Respect for the masters
The first Jil Sander flagship store, which was opened in 1993 in Paris’ Avenue Montaigne, was a declaration of love to Minimalism, which the German designer also celebrated in her fashion. Together with architect Michael Gabellini, Sander designed an interior that primarily lived off the play of light on the bright sandstone and white walls, which lent the rooms an almost religious character. Since then there have been various twists and turns in the fashion brand’s story. The company was sold and resold. Sander left her label, returned and left again. From 2005 until 2012 Raf Simons again led the brand to global renown as chief designer. Yet things went quiet when he departed. In 2017 Lucie and Luke Meier assumed their posts as creative directors and appear to be on the point of returning the fashion label to its former splendor.
Thus the brand’s new flagship store in Tokyo certainly has something of a ‘manifesto’ character. The Meiers selected an architect for the project who seems as though he almost has Jil Sander’s DNA: John Pawson. His design includes much of what was likewise of central importance to Gabellini and Sander. Indeed, Pawson’s design also lives off materiality, and he too seeks to create atmosphere by way of reduction. And still, the result is entirely different. For whereas Sander and Gabellini veritably staged the emptiness, Pawson seeks to infuse the Tokyo salesroom with as much serenity as possible. You can already view the entire store through the display window, which extends over the entire length of the front. Whereby the term “display window” is actually incorrect, because barring the premises themselves, nothing is displayed. Looking through the window, you first look down through an empty space to the basement level, where a large part of the sales space is located. In this opening a wide flight of stairs leads up to a mezzanine floor, where further retail space can be found.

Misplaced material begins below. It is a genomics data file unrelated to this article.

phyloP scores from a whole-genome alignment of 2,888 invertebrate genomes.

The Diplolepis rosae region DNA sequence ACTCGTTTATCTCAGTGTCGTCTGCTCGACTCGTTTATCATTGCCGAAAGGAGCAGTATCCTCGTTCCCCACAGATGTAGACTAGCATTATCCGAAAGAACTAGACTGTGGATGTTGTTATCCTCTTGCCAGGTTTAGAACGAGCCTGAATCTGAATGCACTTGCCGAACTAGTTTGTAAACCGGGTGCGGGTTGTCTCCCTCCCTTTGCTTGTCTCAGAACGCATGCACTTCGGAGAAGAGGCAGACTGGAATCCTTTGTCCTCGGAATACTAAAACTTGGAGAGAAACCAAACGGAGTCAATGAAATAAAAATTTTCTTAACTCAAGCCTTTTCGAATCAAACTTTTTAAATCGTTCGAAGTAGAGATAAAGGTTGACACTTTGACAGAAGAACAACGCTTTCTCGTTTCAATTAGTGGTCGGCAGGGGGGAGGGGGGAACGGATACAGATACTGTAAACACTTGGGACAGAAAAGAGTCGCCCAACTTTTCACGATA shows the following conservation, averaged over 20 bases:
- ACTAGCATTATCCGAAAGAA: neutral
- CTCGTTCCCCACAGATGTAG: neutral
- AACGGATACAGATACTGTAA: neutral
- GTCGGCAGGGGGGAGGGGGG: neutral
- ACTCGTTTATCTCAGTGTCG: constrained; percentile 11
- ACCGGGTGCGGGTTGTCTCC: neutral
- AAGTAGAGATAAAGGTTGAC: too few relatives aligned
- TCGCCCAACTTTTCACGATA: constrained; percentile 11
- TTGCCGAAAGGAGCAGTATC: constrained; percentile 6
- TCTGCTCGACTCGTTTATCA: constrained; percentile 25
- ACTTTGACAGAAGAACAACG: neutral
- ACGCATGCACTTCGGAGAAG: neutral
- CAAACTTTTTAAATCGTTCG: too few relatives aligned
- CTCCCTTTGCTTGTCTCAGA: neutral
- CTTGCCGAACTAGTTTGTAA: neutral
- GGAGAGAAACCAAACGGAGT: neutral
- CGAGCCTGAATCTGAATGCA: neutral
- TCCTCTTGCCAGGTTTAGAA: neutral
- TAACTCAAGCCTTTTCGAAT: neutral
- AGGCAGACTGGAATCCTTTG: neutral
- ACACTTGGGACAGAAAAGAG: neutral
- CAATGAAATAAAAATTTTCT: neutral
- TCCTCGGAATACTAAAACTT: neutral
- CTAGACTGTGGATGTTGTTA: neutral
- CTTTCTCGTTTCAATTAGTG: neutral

Perhaps the strongest influence on the mood of the space is the generous use of cherry wood, which Pawson employs for wall cladding, shelving units and furniture. The design’s orientation on the Japanese carpentry tradition is unmistakable. In contrast, the sandstone-slab floor and minimalist steel clothes rails reestablish the connection to the store in Avenue Montaigne. One piece of furniture that can be interpreted in manifold ways is a 1960s Braun audio system designed by Dieter Rams, which Pawson has positioned at the stairs. It references the German design tradition in which both the Jil Sander brand and Rams originated. Yet it is also a well-designed home item that emphasizes the almost private character of the space. Last but not least, it is a sign of the respect for the designer from Kronberg that Pawson and the Meiers share. (fap)